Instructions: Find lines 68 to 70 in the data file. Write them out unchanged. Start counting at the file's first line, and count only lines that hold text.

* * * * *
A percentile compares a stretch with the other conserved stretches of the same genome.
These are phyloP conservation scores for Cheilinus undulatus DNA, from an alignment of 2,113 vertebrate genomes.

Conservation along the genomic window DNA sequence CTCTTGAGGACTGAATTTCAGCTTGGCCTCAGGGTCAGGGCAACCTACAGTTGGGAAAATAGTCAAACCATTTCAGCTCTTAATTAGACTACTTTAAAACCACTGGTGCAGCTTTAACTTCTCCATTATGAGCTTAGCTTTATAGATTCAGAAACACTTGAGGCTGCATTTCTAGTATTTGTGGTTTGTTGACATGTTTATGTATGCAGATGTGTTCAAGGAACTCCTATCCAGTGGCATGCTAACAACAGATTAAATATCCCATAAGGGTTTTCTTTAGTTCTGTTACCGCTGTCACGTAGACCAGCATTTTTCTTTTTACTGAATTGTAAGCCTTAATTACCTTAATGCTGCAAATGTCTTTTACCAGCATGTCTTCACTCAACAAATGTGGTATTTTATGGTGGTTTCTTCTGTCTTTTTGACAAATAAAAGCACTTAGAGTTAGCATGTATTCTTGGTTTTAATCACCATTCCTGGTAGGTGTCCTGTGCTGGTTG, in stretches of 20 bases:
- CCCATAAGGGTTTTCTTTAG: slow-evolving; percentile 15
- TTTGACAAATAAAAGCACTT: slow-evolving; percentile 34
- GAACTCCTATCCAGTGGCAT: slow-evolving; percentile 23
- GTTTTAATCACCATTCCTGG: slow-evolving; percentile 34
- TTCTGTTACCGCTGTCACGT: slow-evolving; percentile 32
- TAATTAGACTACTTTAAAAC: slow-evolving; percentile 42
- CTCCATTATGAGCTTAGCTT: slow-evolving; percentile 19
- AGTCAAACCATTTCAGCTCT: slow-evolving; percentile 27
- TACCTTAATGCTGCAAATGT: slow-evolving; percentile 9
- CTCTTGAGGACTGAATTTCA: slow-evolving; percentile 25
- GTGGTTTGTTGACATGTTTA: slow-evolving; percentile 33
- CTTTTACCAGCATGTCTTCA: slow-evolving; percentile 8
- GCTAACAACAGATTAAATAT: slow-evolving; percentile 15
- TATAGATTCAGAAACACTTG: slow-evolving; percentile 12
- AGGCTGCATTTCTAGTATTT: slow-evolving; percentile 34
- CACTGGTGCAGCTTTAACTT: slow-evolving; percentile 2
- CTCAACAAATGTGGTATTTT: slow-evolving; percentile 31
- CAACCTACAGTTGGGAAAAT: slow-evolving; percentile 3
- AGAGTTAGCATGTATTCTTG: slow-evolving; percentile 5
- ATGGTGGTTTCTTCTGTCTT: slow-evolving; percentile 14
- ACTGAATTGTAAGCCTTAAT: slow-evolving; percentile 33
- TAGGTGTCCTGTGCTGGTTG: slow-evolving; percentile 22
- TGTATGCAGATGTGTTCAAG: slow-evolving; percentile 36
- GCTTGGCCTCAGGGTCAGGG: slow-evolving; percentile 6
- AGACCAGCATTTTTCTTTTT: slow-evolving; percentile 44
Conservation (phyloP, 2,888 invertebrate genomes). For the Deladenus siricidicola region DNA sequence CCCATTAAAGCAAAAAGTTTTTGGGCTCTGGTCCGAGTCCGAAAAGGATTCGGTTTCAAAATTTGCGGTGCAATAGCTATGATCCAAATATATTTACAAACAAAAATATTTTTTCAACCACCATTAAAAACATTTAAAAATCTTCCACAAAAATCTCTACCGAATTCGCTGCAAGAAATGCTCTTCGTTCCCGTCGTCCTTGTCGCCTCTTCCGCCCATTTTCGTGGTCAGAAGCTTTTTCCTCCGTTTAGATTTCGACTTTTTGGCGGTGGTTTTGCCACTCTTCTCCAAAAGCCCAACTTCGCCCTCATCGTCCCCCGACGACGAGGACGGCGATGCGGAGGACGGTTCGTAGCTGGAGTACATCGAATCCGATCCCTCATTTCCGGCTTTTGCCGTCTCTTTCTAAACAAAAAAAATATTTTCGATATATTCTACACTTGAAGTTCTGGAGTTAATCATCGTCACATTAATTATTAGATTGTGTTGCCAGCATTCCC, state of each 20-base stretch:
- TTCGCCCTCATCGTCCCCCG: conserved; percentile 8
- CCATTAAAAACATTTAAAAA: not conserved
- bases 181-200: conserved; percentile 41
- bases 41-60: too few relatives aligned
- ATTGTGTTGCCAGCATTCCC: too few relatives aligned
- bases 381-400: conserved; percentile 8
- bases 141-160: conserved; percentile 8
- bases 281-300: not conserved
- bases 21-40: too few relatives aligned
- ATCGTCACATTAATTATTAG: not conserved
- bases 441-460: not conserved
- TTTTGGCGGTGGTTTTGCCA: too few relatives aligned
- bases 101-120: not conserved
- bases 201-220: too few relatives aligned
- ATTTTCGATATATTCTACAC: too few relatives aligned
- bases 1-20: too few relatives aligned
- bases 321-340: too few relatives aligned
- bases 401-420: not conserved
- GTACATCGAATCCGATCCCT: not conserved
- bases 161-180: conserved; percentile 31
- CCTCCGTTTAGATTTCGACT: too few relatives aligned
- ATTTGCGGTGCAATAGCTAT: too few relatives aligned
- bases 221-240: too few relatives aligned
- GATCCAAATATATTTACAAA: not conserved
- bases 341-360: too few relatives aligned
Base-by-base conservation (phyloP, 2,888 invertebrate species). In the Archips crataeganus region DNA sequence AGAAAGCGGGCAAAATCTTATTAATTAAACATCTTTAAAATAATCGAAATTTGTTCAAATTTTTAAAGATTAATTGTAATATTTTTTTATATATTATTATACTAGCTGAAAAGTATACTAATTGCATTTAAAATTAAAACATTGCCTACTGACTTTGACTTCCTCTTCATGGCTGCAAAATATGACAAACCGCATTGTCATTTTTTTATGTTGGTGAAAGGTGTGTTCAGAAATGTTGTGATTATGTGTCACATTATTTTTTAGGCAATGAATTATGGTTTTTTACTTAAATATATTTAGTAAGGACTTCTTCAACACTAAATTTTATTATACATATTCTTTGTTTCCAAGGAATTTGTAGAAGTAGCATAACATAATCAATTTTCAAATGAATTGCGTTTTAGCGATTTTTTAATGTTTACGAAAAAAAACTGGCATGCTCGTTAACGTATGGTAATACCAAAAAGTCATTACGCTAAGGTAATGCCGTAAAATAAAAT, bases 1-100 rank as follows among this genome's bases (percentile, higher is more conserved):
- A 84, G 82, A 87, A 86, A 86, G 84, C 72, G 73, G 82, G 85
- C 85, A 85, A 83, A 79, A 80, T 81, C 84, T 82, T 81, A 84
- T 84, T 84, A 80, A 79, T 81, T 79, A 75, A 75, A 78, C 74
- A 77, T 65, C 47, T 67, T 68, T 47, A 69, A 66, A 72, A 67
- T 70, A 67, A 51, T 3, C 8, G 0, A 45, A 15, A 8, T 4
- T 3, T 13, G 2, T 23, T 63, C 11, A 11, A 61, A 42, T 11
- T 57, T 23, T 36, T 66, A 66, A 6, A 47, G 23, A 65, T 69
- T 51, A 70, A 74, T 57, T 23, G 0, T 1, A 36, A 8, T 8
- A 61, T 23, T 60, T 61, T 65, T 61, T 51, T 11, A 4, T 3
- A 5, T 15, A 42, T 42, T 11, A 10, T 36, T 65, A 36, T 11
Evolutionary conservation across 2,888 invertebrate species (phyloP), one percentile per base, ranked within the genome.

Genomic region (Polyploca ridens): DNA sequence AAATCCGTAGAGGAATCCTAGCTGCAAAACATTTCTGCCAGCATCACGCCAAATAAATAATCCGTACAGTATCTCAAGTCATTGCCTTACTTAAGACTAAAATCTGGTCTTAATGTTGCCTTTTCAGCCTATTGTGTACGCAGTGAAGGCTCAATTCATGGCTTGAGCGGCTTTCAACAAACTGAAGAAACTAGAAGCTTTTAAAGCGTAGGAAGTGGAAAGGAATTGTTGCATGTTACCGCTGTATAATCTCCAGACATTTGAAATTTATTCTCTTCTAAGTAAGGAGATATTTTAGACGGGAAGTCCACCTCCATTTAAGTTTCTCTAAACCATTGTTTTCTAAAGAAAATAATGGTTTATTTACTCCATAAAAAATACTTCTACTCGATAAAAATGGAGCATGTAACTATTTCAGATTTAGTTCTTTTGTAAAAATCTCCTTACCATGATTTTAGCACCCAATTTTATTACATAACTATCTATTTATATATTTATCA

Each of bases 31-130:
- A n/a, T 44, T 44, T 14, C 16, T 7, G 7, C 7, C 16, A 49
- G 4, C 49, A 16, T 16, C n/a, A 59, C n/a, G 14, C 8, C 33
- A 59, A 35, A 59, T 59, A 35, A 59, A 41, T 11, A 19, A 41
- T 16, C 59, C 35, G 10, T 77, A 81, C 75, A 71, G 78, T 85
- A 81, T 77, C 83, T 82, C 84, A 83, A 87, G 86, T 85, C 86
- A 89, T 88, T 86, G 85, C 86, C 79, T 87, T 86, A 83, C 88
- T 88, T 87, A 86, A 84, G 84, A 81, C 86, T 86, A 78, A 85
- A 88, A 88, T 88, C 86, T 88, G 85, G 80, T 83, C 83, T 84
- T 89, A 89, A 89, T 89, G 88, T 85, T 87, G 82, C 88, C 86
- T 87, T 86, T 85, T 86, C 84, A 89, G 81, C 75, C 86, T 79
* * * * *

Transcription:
Each of bases 31-130:
- A n/a, T 44, T 44, T 14, C 16, T 7, G 7, C 7, C 16, A 49
- G 4, C 49, A 16, T 16, C n/a, A 59, C n/a, G 14, C 8, C 33